Alongside The Words That Maketh Murder and The Ministry Of Social Affairs, The Wheel sounded particularly good in a full-band live setting. Polly began the song on the saxophone alongside Mike Smith as the looped riff rolled under a guitar solo as per the album recording. Mike’s sax playing throughout was unorthodox to say the least. He later got a chance to bust out a sax anti-solo at the climax of The Ministry Of Social Affairs to the bemusement of some in the crowd but to the visible pleasure of the band. Perhaps an example of Polly’s distaste for the unnecessary showboating some musicians feel necessary to prove their worth, or perhaps I’m reading too much into it. With Polly’s distrust of press and avoidance of interviews, it creates an air of mystery around everything she does, and leaves the talking to the music.

The reaction to the opening notes of 50ft Queenie made it clear what era of Polly’s music the majority of the crowd were there to hear as middle aged limbs went flying in sheer enthusiasm for the punky number that lasts a little over two minutes. The genre felt at odds with the current band incarnation, the extended percussion looked odd playing a rock beat, but they pulled it off with ease, giving a rendition as incredible and urgent as the day it was written.

With Polly having had so many musical personas over the years, it was no surprise that certain parts of the crowd reacted in different ways to certain material than others.

Being one of the few who prefers latter day PJ Harvey to her grungier origins, I felt it in the minority not responding so much to PJ’s earlier, rockist material. At one point one man cried out “Play a song!” swiftly followed by “Pick up your guitar” making you wonder if they’d listened to any of her music from the last ten years before paying the $100 a ticket to go see her play.

Polly closed out the set with a couple of tracks from ‘To Bring You My Love’ before returning to her latest album one last time with a chilling rendition of River Anacostia, its gospel drenched macabre undertones calming things down once again. As the song drew to an end with the repeated mantra of “Wade in the water / God’s gonna trouble the water”, the band lined at the front of the stage in a move as striking visually as it was aurally. Once complete, the band bowed to the audience before leaving the stage for an inevitable encore break. Though unexpected at the end of a live performance, it made sense in the context of the theatrical aspects of the show, giving the whole band an opportunity to revel in the crowd’s appreciation.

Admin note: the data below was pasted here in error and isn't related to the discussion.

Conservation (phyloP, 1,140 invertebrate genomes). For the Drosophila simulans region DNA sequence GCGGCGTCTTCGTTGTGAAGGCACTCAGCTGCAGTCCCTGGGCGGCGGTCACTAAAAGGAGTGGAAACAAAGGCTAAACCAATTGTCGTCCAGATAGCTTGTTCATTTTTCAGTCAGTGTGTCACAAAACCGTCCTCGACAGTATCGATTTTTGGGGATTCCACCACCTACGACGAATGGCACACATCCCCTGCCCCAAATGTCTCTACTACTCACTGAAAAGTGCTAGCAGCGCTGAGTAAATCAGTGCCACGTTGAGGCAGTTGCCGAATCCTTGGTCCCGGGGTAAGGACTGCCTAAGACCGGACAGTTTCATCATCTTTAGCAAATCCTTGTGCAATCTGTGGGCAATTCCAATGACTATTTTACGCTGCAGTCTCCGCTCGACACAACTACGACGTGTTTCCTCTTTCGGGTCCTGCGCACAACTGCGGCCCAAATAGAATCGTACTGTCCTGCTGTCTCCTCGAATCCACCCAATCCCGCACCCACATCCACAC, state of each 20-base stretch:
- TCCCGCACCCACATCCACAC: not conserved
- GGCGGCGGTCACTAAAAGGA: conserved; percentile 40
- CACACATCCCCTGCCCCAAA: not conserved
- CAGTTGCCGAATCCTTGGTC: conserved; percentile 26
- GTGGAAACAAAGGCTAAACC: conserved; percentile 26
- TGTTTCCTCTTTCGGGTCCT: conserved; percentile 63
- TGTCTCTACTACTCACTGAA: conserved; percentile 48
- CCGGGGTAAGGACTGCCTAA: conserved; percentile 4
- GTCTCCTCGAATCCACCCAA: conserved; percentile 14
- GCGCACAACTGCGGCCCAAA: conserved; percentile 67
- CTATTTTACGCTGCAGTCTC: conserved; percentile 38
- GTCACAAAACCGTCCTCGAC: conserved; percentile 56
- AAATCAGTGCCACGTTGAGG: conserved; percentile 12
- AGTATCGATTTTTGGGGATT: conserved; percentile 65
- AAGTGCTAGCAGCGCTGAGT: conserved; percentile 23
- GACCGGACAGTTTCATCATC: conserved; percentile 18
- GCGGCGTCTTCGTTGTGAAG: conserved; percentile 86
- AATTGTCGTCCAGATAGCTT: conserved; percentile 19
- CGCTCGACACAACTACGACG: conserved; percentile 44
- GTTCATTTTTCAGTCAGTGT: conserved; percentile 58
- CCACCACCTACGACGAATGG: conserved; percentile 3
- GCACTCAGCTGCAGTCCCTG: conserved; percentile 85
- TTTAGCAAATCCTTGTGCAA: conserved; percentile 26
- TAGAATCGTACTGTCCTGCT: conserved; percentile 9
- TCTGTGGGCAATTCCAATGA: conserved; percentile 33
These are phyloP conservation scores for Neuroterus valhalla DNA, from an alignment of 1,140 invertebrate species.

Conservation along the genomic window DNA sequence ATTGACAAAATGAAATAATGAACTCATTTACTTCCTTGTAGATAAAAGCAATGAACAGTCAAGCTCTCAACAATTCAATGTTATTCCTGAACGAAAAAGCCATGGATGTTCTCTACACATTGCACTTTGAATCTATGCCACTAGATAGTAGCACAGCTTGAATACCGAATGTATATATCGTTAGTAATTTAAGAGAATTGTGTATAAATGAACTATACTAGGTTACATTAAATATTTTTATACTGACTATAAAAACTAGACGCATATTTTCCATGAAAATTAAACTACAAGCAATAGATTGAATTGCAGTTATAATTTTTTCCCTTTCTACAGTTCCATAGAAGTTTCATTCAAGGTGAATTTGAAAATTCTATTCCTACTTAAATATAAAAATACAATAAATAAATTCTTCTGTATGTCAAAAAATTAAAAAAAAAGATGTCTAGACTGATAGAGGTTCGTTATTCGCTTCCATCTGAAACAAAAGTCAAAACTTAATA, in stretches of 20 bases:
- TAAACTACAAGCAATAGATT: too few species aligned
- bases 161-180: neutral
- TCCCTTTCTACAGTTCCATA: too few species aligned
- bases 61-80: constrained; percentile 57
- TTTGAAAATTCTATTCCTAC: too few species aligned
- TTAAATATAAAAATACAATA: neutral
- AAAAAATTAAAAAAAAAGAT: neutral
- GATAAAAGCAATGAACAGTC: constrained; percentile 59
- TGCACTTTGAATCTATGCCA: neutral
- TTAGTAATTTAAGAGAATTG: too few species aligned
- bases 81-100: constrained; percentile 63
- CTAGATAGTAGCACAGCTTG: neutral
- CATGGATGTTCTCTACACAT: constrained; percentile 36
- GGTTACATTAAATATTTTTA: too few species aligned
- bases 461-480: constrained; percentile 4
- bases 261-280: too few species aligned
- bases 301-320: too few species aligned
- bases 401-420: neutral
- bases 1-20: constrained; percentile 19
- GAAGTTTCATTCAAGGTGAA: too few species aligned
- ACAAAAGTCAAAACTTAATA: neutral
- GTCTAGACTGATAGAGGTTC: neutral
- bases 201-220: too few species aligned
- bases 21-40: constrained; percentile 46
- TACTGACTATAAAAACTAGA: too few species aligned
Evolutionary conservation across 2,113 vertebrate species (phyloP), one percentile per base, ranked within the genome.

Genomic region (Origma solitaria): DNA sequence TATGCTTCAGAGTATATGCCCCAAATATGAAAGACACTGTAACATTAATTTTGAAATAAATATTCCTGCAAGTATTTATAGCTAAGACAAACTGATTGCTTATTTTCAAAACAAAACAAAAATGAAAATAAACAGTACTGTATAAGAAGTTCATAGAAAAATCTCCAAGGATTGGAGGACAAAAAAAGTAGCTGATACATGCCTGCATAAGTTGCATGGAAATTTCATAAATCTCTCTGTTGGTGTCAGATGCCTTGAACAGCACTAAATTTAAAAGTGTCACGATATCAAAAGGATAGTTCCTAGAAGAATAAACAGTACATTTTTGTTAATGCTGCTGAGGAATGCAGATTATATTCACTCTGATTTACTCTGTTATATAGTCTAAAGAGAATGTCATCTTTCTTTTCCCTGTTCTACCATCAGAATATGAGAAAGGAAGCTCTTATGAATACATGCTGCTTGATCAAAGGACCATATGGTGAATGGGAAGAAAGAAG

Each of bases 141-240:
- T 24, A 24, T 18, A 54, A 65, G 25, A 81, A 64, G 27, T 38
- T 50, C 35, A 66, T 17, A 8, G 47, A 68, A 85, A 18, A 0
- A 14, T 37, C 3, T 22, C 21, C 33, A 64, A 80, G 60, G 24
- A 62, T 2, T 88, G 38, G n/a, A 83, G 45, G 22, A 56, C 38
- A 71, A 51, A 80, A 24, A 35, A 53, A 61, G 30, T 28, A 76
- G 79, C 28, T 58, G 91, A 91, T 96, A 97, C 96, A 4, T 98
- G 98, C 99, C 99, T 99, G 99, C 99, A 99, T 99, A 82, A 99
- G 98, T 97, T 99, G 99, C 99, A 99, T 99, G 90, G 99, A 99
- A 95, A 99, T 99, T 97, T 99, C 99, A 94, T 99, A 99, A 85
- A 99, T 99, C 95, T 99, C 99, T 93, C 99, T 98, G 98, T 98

After the obligatory couple of minutes, Polly et al returned with a raucous rendition of Bob Dylan’s Highway ’61 Revisited originally covered on her arguably most popular album from 1993, ‘Rid Of Me’. It sounded massive when played by the full band making the most of the horn section amidst the bluesy rock. Polly left us with the self-titled closer of her 1998 album ‘Is This Desire?’, its sinister guitar riff and understated vocal delivery style fitting in nicely with her current musical incarnation. It was a pertinent reminder of how underrated that album really was, arguably ahead of its time on its initial release. As far as closing numbers go, it’s no euphoric send off to leave the crowd beaming, but instead ends with a hanging question, finishing abruptly, leaving the song feeling unfinished, unresolved, demanding answers.

Much like when a TV series ends on a cliff-hanger in order to hype the crowd for the next season, I hope this is a sign that there’s more to come and that we won’t have to wait five years for the next instalment in PJ Harvey’s legendary back catalogue. Whether it’s a continuation of her political commentary or something completely different altogether, the one thing we do know it’ll be is exciting!

Written by Steven Morgan